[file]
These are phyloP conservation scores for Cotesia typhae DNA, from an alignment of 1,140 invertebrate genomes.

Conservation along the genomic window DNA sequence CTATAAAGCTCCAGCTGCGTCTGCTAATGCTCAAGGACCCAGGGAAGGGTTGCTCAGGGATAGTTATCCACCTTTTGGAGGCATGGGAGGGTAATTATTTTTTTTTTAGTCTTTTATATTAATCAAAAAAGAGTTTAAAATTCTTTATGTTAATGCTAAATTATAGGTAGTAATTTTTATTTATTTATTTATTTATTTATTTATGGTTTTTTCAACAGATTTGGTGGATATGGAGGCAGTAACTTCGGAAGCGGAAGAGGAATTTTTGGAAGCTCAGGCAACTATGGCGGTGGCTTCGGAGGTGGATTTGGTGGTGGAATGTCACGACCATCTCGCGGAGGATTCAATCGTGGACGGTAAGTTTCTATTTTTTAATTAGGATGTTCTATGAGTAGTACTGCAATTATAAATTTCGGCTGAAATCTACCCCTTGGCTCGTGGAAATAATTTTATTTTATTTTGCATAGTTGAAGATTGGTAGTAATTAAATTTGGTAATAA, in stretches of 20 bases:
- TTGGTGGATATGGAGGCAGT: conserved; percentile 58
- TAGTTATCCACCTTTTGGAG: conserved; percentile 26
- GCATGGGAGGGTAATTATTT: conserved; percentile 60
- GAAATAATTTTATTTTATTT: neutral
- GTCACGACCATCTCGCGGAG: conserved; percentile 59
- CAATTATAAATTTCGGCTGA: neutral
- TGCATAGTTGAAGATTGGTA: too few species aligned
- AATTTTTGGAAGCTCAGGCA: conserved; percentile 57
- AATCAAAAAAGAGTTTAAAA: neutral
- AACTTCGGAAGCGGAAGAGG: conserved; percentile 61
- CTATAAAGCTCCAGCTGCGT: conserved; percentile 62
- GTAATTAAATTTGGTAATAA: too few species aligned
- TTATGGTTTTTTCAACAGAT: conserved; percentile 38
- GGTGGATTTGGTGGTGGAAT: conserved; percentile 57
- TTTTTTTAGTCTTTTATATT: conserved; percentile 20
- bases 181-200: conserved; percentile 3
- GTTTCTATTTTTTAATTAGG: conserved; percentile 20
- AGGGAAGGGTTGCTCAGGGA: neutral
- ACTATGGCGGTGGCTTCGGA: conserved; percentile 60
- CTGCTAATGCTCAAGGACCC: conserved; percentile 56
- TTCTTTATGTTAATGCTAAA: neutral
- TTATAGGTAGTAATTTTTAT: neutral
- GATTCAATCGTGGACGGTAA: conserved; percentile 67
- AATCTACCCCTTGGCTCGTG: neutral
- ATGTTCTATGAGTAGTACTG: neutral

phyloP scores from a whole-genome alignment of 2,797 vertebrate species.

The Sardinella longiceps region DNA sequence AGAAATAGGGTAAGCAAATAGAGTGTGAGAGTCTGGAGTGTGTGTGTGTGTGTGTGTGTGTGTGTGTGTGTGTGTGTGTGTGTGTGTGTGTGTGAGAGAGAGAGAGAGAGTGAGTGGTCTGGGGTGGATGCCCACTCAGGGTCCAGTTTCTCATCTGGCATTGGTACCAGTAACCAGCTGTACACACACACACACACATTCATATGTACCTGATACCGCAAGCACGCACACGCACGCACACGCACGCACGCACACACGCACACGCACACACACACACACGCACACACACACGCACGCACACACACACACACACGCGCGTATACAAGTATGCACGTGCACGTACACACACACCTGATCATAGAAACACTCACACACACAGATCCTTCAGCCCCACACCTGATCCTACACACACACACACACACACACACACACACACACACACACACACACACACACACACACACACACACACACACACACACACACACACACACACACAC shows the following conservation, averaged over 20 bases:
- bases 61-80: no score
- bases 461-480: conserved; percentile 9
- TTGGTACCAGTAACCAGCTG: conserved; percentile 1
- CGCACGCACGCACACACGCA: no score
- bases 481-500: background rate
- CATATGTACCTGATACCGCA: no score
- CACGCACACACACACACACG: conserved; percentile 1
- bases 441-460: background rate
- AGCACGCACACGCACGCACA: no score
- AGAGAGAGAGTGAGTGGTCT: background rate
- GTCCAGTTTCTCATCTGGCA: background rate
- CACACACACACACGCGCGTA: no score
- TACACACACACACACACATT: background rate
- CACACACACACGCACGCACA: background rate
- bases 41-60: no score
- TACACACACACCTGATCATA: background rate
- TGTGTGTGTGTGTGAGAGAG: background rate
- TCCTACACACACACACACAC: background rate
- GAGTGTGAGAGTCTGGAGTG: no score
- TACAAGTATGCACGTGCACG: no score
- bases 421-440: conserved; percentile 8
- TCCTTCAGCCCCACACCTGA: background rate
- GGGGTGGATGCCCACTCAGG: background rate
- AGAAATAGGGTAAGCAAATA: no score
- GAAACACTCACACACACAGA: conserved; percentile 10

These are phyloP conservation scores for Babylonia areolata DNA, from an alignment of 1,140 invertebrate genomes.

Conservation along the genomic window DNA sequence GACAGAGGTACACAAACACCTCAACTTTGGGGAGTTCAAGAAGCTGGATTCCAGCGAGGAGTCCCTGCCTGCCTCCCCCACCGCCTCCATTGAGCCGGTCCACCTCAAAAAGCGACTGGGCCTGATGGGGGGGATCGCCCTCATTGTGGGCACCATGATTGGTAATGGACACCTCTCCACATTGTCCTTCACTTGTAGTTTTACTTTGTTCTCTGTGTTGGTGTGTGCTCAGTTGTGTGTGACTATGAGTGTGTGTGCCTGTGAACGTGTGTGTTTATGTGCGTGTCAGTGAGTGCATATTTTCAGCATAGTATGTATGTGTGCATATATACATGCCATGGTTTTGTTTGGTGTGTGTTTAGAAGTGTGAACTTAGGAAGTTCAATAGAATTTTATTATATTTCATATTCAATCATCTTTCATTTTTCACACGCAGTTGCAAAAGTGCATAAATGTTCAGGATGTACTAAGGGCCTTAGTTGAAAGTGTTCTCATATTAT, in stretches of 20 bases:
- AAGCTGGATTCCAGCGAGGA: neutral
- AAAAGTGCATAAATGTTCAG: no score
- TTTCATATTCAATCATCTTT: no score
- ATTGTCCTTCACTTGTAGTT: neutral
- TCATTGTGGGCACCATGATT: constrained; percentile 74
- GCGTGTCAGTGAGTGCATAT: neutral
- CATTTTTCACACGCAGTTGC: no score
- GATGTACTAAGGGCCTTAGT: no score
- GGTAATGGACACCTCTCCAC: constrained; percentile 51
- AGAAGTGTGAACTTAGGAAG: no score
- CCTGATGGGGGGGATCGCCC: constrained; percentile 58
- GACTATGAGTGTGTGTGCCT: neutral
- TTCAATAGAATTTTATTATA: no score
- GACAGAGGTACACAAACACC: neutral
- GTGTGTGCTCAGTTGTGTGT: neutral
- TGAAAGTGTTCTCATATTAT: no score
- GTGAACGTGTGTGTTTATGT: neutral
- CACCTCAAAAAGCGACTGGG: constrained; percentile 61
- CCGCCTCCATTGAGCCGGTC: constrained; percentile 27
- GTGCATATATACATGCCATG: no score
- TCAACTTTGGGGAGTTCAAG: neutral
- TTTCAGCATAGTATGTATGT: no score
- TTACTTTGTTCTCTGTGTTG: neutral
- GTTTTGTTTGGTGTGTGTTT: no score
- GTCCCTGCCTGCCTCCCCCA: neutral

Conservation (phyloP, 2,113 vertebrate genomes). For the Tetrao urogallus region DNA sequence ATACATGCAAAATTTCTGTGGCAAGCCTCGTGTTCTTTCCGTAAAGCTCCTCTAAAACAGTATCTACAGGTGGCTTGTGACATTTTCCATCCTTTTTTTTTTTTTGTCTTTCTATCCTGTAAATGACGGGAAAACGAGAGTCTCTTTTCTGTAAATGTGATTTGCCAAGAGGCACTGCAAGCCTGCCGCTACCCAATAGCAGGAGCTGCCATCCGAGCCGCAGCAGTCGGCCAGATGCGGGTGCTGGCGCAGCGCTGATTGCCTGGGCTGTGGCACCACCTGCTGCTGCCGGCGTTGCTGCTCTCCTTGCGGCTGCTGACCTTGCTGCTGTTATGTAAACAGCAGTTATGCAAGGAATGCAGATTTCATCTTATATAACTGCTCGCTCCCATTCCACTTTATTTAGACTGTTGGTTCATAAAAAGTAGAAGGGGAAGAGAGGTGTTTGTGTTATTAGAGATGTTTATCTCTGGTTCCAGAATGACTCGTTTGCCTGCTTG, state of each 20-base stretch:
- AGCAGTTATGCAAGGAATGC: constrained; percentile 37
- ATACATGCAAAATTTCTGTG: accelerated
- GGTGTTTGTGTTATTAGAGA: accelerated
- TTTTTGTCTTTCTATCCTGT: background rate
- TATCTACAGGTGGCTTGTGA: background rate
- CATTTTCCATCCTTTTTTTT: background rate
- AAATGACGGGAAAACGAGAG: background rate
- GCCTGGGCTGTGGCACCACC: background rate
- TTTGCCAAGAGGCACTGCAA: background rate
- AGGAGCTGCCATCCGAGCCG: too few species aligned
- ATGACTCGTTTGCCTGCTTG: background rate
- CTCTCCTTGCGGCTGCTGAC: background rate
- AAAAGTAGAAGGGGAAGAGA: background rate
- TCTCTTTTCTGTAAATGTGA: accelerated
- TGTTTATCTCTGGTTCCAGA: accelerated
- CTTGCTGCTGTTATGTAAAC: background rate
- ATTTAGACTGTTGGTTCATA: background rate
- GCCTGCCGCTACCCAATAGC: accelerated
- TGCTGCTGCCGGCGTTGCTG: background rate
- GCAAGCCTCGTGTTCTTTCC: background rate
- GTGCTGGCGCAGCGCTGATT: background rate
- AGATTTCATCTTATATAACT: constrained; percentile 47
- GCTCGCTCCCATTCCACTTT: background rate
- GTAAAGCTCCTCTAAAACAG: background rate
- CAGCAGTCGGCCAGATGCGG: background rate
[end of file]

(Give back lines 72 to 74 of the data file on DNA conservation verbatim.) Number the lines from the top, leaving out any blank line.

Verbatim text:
- TGAAAGTGTTCTCATATTAT: no score
- GTGAACGTGTGTGTTTATGT: neutral
- CACCTCAAAAAGCGACTGGG: constrained; percentile 61